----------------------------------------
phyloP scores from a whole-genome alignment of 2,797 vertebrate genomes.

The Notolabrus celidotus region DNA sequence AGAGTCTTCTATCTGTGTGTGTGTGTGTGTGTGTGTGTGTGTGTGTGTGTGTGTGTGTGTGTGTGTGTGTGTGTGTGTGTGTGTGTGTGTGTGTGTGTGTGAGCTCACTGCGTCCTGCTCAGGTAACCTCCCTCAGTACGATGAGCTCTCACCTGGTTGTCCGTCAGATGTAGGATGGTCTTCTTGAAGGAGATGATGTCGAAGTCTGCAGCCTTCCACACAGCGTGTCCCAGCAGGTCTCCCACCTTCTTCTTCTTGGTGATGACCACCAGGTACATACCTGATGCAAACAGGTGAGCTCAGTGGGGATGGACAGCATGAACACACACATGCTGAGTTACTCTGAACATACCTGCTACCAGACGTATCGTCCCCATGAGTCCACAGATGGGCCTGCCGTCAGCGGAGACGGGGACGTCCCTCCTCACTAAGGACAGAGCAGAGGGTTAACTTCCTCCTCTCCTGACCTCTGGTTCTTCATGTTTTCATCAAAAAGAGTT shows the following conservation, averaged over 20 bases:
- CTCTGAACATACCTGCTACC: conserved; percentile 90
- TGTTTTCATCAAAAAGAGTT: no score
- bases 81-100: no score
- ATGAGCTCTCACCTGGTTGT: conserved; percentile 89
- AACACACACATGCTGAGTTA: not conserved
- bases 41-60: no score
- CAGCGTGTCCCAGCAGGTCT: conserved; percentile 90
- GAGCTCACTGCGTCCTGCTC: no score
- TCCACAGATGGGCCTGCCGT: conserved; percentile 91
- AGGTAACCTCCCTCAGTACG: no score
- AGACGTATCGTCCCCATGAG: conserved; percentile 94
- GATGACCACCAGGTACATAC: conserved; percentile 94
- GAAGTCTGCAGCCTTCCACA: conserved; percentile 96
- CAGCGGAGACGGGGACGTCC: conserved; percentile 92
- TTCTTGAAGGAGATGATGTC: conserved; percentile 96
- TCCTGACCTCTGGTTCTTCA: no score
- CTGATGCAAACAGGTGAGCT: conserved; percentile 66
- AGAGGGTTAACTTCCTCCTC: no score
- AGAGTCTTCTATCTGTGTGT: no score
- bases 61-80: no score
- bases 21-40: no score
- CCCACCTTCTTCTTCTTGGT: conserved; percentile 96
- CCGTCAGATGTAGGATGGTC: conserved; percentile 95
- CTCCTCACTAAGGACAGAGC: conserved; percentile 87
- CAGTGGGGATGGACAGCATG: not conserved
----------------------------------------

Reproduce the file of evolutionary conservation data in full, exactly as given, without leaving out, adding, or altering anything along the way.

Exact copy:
phyloP scores from a whole-genome alignment of 2,797 vertebrate genomes.

The Notolabrus celidotus region DNA sequence AGAGTCTTCTATCTGTGTGTGTGTGTGTGTGTGTGTGTGTGTGTGTGTGTGTGTGTGTGTGTGTGTGTGTGTGTGTGTGTGTGTGTGTGTGTGTGTGTGTGAGCTCACTGCGTCCTGCTCAGGTAACCTCCCTCAGTACGATGAGCTCTCACCTGGTTGTCCGTCAGATGTAGGATGGTCTTCTTGAAGGAGATGATGTCGAAGTCTGCAGCCTTCCACACAGCGTGTCCCAGCAGGTCTCCCACCTTCTTCTTCTTGGTGATGACCACCAGGTACATACCTGATGCAAACAGGTGAGCTCAGTGGGGATGGACAGCATGAACACACACATGCTGAGTTACTCTGAACATACCTGCTACCAGACGTATCGTCCCCATGAGTCCACAGATGGGCCTGCCGTCAGCGGAGACGGGGACGTCCCTCCTCACTAAGGACAGAGCAGAGGGTTAACTTCCTCCTCTCCTGACCTCTGGTTCTTCATGTTTTCATCAAAAAGAGTT shows the following conservation, averaged over 20 bases:
- CTCTGAACATACCTGCTACC: conserved; percentile 90
- TGTTTTCATCAAAAAGAGTT: no score
- bases 81-100: no score
- ATGAGCTCTCACCTGGTTGT: conserved; percentile 89
- AACACACACATGCTGAGTTA: not conserved
- bases 41-60: no score
- CAGCGTGTCCCAGCAGGTCT: conserved; percentile 90
- GAGCTCACTGCGTCCTGCTC: no score
- TCCACAGATGGGCCTGCCGT: conserved; percentile 91
- AGGTAACCTCCCTCAGTACG: no score
- AGACGTATCGTCCCCATGAG: conserved; percentile 94
- GATGACCACCAGGTACATAC: conserved; percentile 94
- GAAGTCTGCAGCCTTCCACA: conserved; percentile 96
- CAGCGGAGACGGGGACGTCC: conserved; percentile 92
- TTCTTGAAGGAGATGATGTC: conserved; percentile 96
- TCCTGACCTCTGGTTCTTCA: no score
- CTGATGCAAACAGGTGAGCT: conserved; percentile 66
- AGAGGGTTAACTTCCTCCTC: no score
- AGAGTCTTCTATCTGTGTGT: no score
- bases 61-80: no score
- bases 21-40: no score
- CCCACCTTCTTCTTCTTGGT: conserved; percentile 96
- CCGTCAGATGTAGGATGGTC: conserved; percentile 95
- CTCCTCACTAAGGACAGAGC: conserved; percentile 87
- CAGTGGGGATGGACAGCATG: not conserved